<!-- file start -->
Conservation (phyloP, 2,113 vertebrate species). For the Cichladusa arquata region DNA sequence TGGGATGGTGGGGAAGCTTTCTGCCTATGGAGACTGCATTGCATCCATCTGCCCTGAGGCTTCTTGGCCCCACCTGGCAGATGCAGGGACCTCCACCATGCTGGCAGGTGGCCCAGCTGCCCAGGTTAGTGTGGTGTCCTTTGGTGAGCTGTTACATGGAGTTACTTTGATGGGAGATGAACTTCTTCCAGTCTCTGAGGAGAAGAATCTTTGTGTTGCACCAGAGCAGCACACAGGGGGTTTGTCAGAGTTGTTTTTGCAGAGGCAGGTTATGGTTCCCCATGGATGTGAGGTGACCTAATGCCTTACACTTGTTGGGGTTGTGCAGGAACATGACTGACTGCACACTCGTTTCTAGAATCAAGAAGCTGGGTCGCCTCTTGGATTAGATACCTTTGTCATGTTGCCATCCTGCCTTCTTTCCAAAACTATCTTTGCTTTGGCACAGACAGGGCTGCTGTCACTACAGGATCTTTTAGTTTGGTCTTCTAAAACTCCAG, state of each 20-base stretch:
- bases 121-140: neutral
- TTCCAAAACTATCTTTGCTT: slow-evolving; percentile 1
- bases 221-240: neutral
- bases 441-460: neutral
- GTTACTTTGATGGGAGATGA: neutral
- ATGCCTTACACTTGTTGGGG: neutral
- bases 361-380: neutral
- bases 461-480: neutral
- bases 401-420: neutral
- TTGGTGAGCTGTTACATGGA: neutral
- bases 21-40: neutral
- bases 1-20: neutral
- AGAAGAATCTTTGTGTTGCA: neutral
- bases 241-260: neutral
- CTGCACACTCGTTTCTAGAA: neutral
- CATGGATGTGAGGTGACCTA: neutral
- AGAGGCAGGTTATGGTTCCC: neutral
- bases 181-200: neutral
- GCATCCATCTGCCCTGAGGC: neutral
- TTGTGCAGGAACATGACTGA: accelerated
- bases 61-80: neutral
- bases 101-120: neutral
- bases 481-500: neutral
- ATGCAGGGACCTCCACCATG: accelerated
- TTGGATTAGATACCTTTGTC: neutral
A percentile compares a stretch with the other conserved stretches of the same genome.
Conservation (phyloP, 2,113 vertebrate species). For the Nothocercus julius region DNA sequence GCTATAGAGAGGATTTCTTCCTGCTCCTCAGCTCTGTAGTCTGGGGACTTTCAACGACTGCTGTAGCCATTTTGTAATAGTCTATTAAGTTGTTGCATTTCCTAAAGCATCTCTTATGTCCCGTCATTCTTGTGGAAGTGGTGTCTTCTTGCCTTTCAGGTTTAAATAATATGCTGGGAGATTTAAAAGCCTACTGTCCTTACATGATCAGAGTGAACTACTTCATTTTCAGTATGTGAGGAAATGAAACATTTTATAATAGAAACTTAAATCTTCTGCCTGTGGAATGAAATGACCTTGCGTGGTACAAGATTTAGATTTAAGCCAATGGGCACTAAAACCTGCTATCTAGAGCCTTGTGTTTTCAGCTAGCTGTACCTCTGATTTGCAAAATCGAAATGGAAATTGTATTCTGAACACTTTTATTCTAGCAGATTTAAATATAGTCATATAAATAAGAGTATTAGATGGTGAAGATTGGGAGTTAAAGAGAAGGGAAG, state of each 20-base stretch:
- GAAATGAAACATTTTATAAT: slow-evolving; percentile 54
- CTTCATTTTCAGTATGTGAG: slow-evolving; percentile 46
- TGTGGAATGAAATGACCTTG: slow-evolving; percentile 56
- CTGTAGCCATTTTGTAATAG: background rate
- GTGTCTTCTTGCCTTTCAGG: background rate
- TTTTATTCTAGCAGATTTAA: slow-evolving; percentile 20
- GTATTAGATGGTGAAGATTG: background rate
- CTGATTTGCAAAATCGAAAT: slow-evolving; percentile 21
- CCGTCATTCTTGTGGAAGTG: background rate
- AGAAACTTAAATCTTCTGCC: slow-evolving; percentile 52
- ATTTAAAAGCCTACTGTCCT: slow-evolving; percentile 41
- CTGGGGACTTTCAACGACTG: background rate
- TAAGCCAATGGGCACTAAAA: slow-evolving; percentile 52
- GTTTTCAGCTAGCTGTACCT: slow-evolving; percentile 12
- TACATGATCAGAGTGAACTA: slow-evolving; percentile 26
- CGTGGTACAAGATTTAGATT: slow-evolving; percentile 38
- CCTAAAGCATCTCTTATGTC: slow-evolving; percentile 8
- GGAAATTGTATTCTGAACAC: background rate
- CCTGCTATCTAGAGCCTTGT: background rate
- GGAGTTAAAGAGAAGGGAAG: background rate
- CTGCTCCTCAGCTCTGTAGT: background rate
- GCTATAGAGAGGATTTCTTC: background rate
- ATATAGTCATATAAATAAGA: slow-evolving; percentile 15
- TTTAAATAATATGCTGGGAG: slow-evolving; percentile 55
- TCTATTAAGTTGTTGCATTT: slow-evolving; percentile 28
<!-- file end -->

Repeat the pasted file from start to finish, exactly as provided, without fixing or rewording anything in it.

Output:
Conservation (phyloP, 2,113 vertebrate species). For the Cichladusa arquata region DNA sequence TGGGATGGTGGGGAAGCTTTCTGCCTATGGAGACTGCATTGCATCCATCTGCCCTGAGGCTTCTTGGCCCCACCTGGCAGATGCAGGGACCTCCACCATGCTGGCAGGTGGCCCAGCTGCCCAGGTTAGTGTGGTGTCCTTTGGTGAGCTGTTACATGGAGTTACTTTGATGGGAGATGAACTTCTTCCAGTCTCTGAGGAGAAGAATCTTTGTGTTGCACCAGAGCAGCACACAGGGGGTTTGTCAGAGTTGTTTTTGCAGAGGCAGGTTATGGTTCCCCATGGATGTGAGGTGACCTAATGCCTTACACTTGTTGGGGTTGTGCAGGAACATGACTGACTGCACACTCGTTTCTAGAATCAAGAAGCTGGGTCGCCTCTTGGATTAGATACCTTTGTCATGTTGCCATCCTGCCTTCTTTCCAAAACTATCTTTGCTTTGGCACAGACAGGGCTGCTGTCACTACAGGATCTTTTAGTTTGGTCTTCTAAAACTCCAG, state of each 20-base stretch:
- bases 121-140: neutral
- TTCCAAAACTATCTTTGCTT: slow-evolving; percentile 1
- bases 221-240: neutral
- bases 441-460: neutral
- GTTACTTTGATGGGAGATGA: neutral
- ATGCCTTACACTTGTTGGGG: neutral
- bases 361-380: neutral
- bases 461-480: neutral
- bases 401-420: neutral
- TTGGTGAGCTGTTACATGGA: neutral
- bases 21-40: neutral
- bases 1-20: neutral
- AGAAGAATCTTTGTGTTGCA: neutral
- bases 241-260: neutral
- CTGCACACTCGTTTCTAGAA: neutral
- CATGGATGTGAGGTGACCTA: neutral
- AGAGGCAGGTTATGGTTCCC: neutral
- bases 181-200: neutral
- GCATCCATCTGCCCTGAGGC: neutral
- TTGTGCAGGAACATGACTGA: accelerated
- bases 61-80: neutral
- bases 101-120: neutral
- bases 481-500: neutral
- ATGCAGGGACCTCCACCATG: accelerated
- TTGGATTAGATACCTTTGTC: neutral
A percentile compares a stretch with the other conserved stretches of the same genome.
Conservation (phyloP, 2,113 vertebrate species). For the Nothocercus julius region DNA sequence GCTATAGAGAGGATTTCTTCCTGCTCCTCAGCTCTGTAGTCTGGGGACTTTCAACGACTGCTGTAGCCATTTTGTAATAGTCTATTAAGTTGTTGCATTTCCTAAAGCATCTCTTATGTCCCGTCATTCTTGTGGAAGTGGTGTCTTCTTGCCTTTCAGGTTTAAATAATATGCTGGGAGATTTAAAAGCCTACTGTCCTTACATGATCAGAGTGAACTACTTCATTTTCAGTATGTGAGGAAATGAAACATTTTATAATAGAAACTTAAATCTTCTGCCTGTGGAATGAAATGACCTTGCGTGGTACAAGATTTAGATTTAAGCCAATGGGCACTAAAACCTGCTATCTAGAGCCTTGTGTTTTCAGCTAGCTGTACCTCTGATTTGCAAAATCGAAATGGAAATTGTATTCTGAACACTTTTATTCTAGCAGATTTAAATATAGTCATATAAATAAGAGTATTAGATGGTGAAGATTGGGAGTTAAAGAGAAGGGAAG, state of each 20-base stretch:
- GAAATGAAACATTTTATAAT: slow-evolving; percentile 54
- CTTCATTTTCAGTATGTGAG: slow-evolving; percentile 46
- TGTGGAATGAAATGACCTTG: slow-evolving; percentile 56
- CTGTAGCCATTTTGTAATAG: background rate
- GTGTCTTCTTGCCTTTCAGG: background rate
- TTTTATTCTAGCAGATTTAA: slow-evolving; percentile 20
- GTATTAGATGGTGAAGATTG: background rate
- CTGATTTGCAAAATCGAAAT: slow-evolving; percentile 21
- CCGTCATTCTTGTGGAAGTG: background rate
- AGAAACTTAAATCTTCTGCC: slow-evolving; percentile 52
- ATTTAAAAGCCTACTGTCCT: slow-evolving; percentile 41
- CTGGGGACTTTCAACGACTG: background rate
- TAAGCCAATGGGCACTAAAA: slow-evolving; percentile 52
- GTTTTCAGCTAGCTGTACCT: slow-evolving; percentile 12
- TACATGATCAGAGTGAACTA: slow-evolving; percentile 26
- CGTGGTACAAGATTTAGATT: slow-evolving; percentile 38
- CCTAAAGCATCTCTTATGTC: slow-evolving; percentile 8
- GGAAATTGTATTCTGAACAC: background rate
- CCTGCTATCTAGAGCCTTGT: background rate
- GGAGTTAAAGAGAAGGGAAG: background rate
- CTGCTCCTCAGCTCTGTAGT: background rate
- GCTATAGAGAGGATTTCTTC: background rate
- ATATAGTCATATAAATAAGA: slow-evolving; percentile 15
- TTTAAATAATATGCTGGGAG: slow-evolving; percentile 55
- TCTATTAAGTTGTTGCATTT: slow-evolving; percentile 28